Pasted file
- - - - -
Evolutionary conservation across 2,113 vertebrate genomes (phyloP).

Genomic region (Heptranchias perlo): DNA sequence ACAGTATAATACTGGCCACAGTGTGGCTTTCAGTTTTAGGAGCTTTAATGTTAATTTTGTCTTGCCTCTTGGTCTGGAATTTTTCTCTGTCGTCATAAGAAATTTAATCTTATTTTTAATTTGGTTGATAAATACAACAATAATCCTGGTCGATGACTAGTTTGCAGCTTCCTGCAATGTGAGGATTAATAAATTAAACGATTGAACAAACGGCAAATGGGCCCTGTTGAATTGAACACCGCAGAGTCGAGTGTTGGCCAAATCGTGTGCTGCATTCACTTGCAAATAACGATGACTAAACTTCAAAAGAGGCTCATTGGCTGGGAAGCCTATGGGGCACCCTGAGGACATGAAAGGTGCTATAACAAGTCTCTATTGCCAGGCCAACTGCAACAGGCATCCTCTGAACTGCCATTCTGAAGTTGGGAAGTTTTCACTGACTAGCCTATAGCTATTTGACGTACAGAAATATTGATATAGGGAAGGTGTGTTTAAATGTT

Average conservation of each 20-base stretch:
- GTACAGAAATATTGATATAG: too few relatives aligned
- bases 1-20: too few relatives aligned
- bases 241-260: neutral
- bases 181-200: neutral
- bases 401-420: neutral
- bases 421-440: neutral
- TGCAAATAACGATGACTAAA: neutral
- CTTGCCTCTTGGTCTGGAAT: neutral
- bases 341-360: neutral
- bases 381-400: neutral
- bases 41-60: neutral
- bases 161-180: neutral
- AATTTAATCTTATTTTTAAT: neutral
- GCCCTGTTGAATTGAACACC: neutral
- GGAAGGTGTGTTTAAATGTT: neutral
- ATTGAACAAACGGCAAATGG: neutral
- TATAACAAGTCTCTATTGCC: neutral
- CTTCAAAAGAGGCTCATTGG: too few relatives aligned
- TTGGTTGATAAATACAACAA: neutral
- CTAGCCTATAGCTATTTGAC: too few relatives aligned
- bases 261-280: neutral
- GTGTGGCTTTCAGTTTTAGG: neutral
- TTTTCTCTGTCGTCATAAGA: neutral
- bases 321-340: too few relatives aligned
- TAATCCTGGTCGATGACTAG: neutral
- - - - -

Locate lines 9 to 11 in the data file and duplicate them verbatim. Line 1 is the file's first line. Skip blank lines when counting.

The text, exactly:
- bases 421-440: neutral
- TGCAAATAACGATGACTAAA: neutral
- CTTGCCTCTTGGTCTGGAAT: neutral